Small businesses created 30,000 jobs in August, according to Intuit’s report released recently. This made the growth rate drop 0.2 percent since July, which produced 15,000 more jobs than August.

Still, employment increased in most states where there are more than 1,000 small businesses, including Texas, which tied for the fourth largest employment gain in August.

“This month’s indexes indicate that small businesses are hurting,” Susan Woodward, the economist who created the indexes for Intuit, said in a statement. “The employment rate has been slowing since April, and revenues have been falling since March, declining 2.7 percent from its most recent peak. At an annual rate, this is a decline of just over 6 percent, which is substantial.”

The retail and hotel and food services industries saw the biggest declines, with health care having the smallest declines.

According to the National Federation of Independent Business, small businesses created ‘essentially zero’ jobs in August, which continues the sluggish year on the hiring front for smaller businesses across the country. Some suggest that employers are hesitant to add more people to their payrolls during such a close election for president.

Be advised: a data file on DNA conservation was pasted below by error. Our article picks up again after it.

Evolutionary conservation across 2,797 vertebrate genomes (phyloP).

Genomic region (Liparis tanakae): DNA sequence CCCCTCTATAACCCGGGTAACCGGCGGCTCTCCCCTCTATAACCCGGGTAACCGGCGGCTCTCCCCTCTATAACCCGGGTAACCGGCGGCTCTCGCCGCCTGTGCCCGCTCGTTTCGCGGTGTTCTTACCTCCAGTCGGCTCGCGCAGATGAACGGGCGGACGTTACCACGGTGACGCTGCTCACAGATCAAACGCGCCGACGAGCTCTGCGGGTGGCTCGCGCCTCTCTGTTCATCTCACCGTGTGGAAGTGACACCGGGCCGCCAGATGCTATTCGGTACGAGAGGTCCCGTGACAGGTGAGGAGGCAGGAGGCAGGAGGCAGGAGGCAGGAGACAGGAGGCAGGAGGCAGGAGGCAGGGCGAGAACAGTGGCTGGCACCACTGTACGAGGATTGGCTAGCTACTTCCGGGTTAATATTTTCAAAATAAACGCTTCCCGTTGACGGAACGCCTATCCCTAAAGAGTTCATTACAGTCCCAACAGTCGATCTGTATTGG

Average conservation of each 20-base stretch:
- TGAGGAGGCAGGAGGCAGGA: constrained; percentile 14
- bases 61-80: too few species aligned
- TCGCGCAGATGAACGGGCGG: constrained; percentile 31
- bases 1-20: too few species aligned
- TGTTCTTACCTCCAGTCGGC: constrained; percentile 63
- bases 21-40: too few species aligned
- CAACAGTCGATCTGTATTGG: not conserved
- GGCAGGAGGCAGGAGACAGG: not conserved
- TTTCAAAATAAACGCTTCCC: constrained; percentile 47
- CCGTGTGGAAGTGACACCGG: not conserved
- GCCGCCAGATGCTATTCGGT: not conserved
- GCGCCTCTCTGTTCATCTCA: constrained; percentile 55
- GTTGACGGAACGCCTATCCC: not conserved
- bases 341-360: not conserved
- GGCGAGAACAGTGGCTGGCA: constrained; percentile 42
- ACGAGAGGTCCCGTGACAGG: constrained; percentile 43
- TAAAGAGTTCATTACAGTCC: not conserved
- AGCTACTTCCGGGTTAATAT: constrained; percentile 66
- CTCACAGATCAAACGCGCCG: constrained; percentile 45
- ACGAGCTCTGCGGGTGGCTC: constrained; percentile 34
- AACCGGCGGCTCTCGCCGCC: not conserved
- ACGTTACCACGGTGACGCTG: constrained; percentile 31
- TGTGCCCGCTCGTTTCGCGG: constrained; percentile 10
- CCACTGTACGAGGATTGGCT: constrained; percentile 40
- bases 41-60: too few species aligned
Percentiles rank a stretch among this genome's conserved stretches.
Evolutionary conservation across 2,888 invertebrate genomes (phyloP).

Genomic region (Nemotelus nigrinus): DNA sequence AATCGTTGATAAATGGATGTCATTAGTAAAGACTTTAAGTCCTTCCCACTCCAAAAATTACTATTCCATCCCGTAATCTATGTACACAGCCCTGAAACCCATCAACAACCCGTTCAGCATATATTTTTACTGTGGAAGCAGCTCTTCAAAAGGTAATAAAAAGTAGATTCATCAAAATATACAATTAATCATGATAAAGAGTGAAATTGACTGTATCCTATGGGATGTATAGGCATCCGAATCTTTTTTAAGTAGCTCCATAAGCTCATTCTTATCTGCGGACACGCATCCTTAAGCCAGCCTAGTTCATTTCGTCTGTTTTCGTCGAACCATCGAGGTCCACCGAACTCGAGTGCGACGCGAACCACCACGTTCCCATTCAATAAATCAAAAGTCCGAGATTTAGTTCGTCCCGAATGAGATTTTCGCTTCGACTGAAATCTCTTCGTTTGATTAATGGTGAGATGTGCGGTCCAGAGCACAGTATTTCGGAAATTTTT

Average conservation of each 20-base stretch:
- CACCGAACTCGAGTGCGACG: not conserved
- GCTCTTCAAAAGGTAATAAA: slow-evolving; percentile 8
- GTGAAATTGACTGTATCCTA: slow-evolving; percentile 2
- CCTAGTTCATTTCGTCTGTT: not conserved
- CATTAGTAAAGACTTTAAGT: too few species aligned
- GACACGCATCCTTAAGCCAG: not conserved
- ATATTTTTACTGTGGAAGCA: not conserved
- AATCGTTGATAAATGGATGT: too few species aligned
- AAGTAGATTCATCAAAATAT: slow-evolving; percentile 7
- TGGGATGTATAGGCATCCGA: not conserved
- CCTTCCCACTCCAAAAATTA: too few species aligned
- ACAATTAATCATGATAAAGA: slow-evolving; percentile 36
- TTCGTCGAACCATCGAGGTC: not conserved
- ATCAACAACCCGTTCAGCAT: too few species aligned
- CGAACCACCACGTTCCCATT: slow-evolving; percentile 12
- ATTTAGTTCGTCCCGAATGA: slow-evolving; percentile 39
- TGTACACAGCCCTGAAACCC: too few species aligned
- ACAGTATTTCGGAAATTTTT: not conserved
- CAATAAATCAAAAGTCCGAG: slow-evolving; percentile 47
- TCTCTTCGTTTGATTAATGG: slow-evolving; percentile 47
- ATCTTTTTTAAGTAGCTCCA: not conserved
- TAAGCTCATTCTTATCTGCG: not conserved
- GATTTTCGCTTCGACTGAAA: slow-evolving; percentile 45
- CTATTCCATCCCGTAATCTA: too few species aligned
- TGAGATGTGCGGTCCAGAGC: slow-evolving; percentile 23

“Any serious job creation this year will have to come from large firms or new small firms created to meet the needs of millions of new consumers due to population growth,” NFIB Chief Economist William Dunkelberg said in a statement. “But existing small businesses are unlikely to expand before the election.”

Although more than half of small businesses hired or tried to hire new employees over the last three months, they said finding qualified applicants for open positions was difficult.

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